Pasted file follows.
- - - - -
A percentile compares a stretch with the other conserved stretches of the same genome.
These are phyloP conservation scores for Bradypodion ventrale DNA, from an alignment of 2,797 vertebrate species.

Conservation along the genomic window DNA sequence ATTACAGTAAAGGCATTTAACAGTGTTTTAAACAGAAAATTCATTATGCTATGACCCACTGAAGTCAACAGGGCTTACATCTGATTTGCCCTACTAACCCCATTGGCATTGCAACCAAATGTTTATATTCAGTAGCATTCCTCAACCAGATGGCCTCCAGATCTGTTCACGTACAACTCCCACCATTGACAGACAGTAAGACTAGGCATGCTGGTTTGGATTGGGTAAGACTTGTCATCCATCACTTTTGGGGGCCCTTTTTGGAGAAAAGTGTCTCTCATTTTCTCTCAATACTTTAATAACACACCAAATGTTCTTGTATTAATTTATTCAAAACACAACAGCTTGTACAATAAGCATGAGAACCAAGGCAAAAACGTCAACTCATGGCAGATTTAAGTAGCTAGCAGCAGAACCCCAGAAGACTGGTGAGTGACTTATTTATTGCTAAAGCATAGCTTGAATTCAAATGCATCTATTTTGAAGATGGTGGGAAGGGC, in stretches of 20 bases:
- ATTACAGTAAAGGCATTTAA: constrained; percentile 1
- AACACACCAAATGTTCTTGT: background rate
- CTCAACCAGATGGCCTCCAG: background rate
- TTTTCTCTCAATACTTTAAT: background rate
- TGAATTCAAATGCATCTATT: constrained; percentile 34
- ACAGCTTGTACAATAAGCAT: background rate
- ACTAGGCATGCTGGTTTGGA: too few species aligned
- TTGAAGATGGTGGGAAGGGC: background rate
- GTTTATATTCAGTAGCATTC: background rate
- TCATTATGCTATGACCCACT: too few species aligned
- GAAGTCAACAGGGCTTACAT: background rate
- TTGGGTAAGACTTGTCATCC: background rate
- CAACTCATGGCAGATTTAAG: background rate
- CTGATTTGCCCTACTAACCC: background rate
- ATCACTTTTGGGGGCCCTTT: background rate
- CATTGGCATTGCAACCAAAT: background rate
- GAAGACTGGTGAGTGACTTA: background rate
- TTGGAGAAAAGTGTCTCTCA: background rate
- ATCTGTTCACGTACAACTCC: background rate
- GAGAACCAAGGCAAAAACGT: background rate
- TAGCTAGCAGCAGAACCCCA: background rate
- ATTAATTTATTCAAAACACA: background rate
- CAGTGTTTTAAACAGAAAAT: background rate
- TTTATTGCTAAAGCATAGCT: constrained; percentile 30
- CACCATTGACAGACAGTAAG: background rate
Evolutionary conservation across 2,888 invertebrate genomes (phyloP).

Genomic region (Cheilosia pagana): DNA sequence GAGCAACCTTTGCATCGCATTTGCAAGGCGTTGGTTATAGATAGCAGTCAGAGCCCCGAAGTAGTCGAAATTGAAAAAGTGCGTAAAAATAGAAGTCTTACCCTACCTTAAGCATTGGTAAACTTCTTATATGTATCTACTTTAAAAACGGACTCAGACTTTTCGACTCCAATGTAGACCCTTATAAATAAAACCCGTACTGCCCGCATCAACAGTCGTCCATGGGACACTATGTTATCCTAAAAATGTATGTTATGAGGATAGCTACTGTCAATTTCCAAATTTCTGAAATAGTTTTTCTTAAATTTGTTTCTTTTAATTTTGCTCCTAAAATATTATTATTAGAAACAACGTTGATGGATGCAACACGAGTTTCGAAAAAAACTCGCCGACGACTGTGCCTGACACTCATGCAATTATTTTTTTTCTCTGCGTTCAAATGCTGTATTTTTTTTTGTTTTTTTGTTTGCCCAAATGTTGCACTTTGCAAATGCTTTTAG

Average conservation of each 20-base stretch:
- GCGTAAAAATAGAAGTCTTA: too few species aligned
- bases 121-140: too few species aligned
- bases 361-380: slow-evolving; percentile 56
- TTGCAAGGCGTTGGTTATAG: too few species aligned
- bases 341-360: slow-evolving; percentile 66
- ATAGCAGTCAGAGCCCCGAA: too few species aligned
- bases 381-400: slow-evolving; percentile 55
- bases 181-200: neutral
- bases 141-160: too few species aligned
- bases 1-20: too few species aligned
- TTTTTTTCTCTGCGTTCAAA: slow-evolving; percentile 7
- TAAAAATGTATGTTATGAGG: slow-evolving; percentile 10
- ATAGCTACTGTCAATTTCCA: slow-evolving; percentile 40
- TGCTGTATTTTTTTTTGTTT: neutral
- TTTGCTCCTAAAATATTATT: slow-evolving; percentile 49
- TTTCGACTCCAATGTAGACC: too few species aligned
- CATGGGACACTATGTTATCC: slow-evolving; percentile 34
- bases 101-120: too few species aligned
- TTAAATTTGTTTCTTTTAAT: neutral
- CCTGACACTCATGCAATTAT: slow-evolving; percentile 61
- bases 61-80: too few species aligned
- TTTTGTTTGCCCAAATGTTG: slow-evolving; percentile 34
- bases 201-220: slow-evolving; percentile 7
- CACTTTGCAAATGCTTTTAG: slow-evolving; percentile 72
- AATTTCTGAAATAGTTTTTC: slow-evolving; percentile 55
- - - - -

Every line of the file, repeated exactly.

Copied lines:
A percentile compares a stretch with the other conserved stretches of the same genome.
These are phyloP conservation scores for Bradypodion ventrale DNA, from an alignment of 2,797 vertebrate species.

Conservation along the genomic window DNA sequence ATTACAGTAAAGGCATTTAACAGTGTTTTAAACAGAAAATTCATTATGCTATGACCCACTGAAGTCAACAGGGCTTACATCTGATTTGCCCTACTAACCCCATTGGCATTGCAACCAAATGTTTATATTCAGTAGCATTCCTCAACCAGATGGCCTCCAGATCTGTTCACGTACAACTCCCACCATTGACAGACAGTAAGACTAGGCATGCTGGTTTGGATTGGGTAAGACTTGTCATCCATCACTTTTGGGGGCCCTTTTTGGAGAAAAGTGTCTCTCATTTTCTCTCAATACTTTAATAACACACCAAATGTTCTTGTATTAATTTATTCAAAACACAACAGCTTGTACAATAAGCATGAGAACCAAGGCAAAAACGTCAACTCATGGCAGATTTAAGTAGCTAGCAGCAGAACCCCAGAAGACTGGTGAGTGACTTATTTATTGCTAAAGCATAGCTTGAATTCAAATGCATCTATTTTGAAGATGGTGGGAAGGGC, in stretches of 20 bases:
- ATTACAGTAAAGGCATTTAA: constrained; percentile 1
- AACACACCAAATGTTCTTGT: background rate
- CTCAACCAGATGGCCTCCAG: background rate
- TTTTCTCTCAATACTTTAAT: background rate
- TGAATTCAAATGCATCTATT: constrained; percentile 34
- ACAGCTTGTACAATAAGCAT: background rate
- ACTAGGCATGCTGGTTTGGA: too few species aligned
- TTGAAGATGGTGGGAAGGGC: background rate
- GTTTATATTCAGTAGCATTC: background rate
- TCATTATGCTATGACCCACT: too few species aligned
- GAAGTCAACAGGGCTTACAT: background rate
- TTGGGTAAGACTTGTCATCC: background rate
- CAACTCATGGCAGATTTAAG: background rate
- CTGATTTGCCCTACTAACCC: background rate
- ATCACTTTTGGGGGCCCTTT: background rate
- CATTGGCATTGCAACCAAAT: background rate
- GAAGACTGGTGAGTGACTTA: background rate
- TTGGAGAAAAGTGTCTCTCA: background rate
- ATCTGTTCACGTACAACTCC: background rate
- GAGAACCAAGGCAAAAACGT: background rate
- TAGCTAGCAGCAGAACCCCA: background rate
- ATTAATTTATTCAAAACACA: background rate
- CAGTGTTTTAAACAGAAAAT: background rate
- TTTATTGCTAAAGCATAGCT: constrained; percentile 30
- CACCATTGACAGACAGTAAG: background rate
Evolutionary conservation across 2,888 invertebrate genomes (phyloP).

Genomic region (Cheilosia pagana): DNA sequence GAGCAACCTTTGCATCGCATTTGCAAGGCGTTGGTTATAGATAGCAGTCAGAGCCCCGAAGTAGTCGAAATTGAAAAAGTGCGTAAAAATAGAAGTCTTACCCTACCTTAAGCATTGGTAAACTTCTTATATGTATCTACTTTAAAAACGGACTCAGACTTTTCGACTCCAATGTAGACCCTTATAAATAAAACCCGTACTGCCCGCATCAACAGTCGTCCATGGGACACTATGTTATCCTAAAAATGTATGTTATGAGGATAGCTACTGTCAATTTCCAAATTTCTGAAATAGTTTTTCTTAAATTTGTTTCTTTTAATTTTGCTCCTAAAATATTATTATTAGAAACAACGTTGATGGATGCAACACGAGTTTCGAAAAAAACTCGCCGACGACTGTGCCTGACACTCATGCAATTATTTTTTTTCTCTGCGTTCAAATGCTGTATTTTTTTTTGTTTTTTTGTTTGCCCAAATGTTGCACTTTGCAAATGCTTTTAG

Average conservation of each 20-base stretch:
- GCGTAAAAATAGAAGTCTTA: too few species aligned
- bases 121-140: too few species aligned
- bases 361-380: slow-evolving; percentile 56
- TTGCAAGGCGTTGGTTATAG: too few species aligned
- bases 341-360: slow-evolving; percentile 66
- ATAGCAGTCAGAGCCCCGAA: too few species aligned
- bases 381-400: slow-evolving; percentile 55
- bases 181-200: neutral
- bases 141-160: too few species aligned
- bases 1-20: too few species aligned
- TTTTTTTCTCTGCGTTCAAA: slow-evolving; percentile 7
- TAAAAATGTATGTTATGAGG: slow-evolving; percentile 10
- ATAGCTACTGTCAATTTCCA: slow-evolving; percentile 40
- TGCTGTATTTTTTTTTGTTT: neutral
- TTTGCTCCTAAAATATTATT: slow-evolving; percentile 49
- TTTCGACTCCAATGTAGACC: too few species aligned
- CATGGGACACTATGTTATCC: slow-evolving; percentile 34
- bases 101-120: too few species aligned
- TTAAATTTGTTTCTTTTAAT: neutral
- CCTGACACTCATGCAATTAT: slow-evolving; percentile 61
- bases 61-80: too few species aligned
- TTTTGTTTGCCCAAATGTTG: slow-evolving; percentile 34
- bases 201-220: slow-evolving; percentile 7
- CACTTTGCAAATGCTTTTAG: slow-evolving; percentile 72
- AATTTCTGAAATAGTTTTTC: slow-evolving; percentile 55